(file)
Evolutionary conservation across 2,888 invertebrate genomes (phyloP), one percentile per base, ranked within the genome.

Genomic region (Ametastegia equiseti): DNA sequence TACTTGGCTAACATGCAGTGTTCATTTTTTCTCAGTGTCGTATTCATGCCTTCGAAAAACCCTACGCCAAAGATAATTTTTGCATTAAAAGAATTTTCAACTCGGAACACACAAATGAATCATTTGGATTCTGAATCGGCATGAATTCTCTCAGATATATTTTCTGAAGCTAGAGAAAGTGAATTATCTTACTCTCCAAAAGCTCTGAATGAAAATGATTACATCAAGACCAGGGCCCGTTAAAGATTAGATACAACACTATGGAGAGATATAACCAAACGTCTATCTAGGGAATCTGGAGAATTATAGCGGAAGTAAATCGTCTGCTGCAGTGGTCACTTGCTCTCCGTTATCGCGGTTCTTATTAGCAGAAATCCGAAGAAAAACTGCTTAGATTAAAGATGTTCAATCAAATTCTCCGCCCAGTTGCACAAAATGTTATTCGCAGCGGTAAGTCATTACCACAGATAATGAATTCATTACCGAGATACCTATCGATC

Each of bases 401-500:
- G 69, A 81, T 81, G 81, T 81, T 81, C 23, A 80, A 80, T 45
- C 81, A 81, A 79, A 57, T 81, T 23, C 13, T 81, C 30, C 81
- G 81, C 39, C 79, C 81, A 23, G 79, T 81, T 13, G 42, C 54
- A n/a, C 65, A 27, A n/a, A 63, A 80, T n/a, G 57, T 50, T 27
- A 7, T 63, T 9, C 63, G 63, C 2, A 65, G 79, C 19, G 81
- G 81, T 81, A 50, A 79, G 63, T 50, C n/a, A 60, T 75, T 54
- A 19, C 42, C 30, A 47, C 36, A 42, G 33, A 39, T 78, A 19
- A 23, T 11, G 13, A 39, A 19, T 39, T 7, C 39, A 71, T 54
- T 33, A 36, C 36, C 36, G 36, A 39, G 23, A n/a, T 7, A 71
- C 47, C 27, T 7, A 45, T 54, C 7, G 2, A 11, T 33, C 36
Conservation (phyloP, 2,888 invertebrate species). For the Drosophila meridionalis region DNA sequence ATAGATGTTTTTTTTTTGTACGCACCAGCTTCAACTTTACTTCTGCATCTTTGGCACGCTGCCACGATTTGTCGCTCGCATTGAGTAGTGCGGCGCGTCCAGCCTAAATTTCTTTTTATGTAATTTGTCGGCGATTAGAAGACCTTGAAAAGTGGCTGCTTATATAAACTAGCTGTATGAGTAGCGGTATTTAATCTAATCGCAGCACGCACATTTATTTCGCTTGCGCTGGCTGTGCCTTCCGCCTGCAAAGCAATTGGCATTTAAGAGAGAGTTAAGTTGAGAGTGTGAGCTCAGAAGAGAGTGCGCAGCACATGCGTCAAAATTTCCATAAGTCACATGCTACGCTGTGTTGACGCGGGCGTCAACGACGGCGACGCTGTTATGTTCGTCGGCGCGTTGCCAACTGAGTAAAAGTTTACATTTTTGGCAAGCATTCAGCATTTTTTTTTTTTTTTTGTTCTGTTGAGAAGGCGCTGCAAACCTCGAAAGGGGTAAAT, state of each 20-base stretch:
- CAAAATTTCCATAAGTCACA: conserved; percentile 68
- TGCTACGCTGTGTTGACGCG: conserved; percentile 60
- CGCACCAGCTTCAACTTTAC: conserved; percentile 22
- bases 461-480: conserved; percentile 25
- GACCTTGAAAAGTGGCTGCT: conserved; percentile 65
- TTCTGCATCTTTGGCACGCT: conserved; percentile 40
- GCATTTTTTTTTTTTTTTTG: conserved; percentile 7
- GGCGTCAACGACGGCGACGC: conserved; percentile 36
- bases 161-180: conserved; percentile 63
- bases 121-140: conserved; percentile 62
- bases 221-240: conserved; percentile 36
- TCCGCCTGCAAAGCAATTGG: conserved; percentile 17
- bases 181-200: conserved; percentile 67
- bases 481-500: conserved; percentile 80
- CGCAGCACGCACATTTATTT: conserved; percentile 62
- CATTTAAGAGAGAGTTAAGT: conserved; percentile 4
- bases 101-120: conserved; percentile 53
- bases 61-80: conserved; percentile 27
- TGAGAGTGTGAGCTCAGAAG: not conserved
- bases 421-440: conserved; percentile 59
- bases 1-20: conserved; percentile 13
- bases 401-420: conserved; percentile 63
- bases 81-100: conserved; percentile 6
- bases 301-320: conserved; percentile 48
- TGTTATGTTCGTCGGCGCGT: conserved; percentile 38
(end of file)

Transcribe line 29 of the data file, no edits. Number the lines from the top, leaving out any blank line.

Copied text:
- CGCAGCACGCACATTTATTT: conserved; percentile 62